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UK in Top Five Most Targeted EMEA Nations

The UK has found itself once again among the top five most targeted countries in EMEA during the first half of the year, as malware attacks doubled in the region over six months, according to FireEye.

The security vendor’s Regional Advanced Threat Report for EMEA revealed that the majority of major attacks on UK organizations featured the StickyFingers/Quickball malware.

This DLL backdoor is associated with Chinese advanced hacking groups such as APT18 and APT26 who use it to gain reverse shell access into target machines, according to FireEye.

The top three UK industries hit by attackers, in descending order, were education, energy/utilities and financial services. These compromised 68% of all attacks during the first six months of the year.

However, despite the overall increase in malware, the UK actually dropped one place from last year to fifth in terms of the volume of APT malware detected.

How firms deal with the fall-out from a cyber-attack is almost as important as preventing it, to ensure they return to normal operations as soon as possible.

FireEye’s advice to organizations is to bring in APT-hunting tools as well as external threat intelligence to understand who may be interested in attacking them.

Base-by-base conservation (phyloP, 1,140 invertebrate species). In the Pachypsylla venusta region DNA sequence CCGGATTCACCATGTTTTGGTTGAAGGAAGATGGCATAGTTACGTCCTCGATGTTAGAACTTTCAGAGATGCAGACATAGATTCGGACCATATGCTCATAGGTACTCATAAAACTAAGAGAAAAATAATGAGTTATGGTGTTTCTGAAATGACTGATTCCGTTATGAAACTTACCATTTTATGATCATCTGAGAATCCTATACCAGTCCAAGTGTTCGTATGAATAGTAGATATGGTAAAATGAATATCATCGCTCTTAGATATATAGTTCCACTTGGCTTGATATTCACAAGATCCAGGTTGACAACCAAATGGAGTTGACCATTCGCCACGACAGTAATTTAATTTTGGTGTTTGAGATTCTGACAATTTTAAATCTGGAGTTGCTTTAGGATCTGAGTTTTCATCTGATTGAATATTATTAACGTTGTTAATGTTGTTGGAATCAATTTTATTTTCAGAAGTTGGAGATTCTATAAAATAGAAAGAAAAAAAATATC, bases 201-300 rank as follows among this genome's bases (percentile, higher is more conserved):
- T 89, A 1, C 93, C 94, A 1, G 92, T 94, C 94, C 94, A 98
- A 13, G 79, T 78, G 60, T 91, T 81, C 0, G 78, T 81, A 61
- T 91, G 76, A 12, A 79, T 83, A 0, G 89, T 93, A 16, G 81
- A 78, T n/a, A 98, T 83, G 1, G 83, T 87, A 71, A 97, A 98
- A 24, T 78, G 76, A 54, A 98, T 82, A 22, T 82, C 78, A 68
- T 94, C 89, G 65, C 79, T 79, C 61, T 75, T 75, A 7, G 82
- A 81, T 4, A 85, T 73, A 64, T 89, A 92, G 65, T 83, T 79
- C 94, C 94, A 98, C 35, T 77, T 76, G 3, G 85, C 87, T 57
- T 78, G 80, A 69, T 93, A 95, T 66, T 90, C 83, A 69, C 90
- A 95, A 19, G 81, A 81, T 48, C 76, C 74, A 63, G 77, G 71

However, a determined attacker will always be able to get through defenses eventually, so CISOs should assume they have already been compromised.

Given this, it’s important to establish a “cyber risk framework” with board-level sponsorship, and an incident response team to “detect and react” quickly to any APT-style attack.

Overall, the top three verticals in EMEA hit by APT attacks varied somewhat from the situation in the UK: energy, government, and aerospace.

In terms of countries, Israel and Saudi Arabia topped the list of most targeted nations, each accounting for 11% of APT malware in the first half of the year.

Next came Spain and Germany (both 10%) and then the UK (9%).

FireEye security expert, Jens Monrad, explained that hackers may target educational institutions either as a “staging ground” to launch operations against other industries; to access sensitive IP; or even to steal personal and financial information from students and staff.

“Higher education institutions, especially those conducting research programs in areas with potentially high economic payoff, or those supporting sensitive government contracts, will face ongoing risks associated with APT groups,” he told Infosecurity.

“These threat groups are also likely to continue seeking to compromise academic networks to mask and proxy their activities against secondary targets.”

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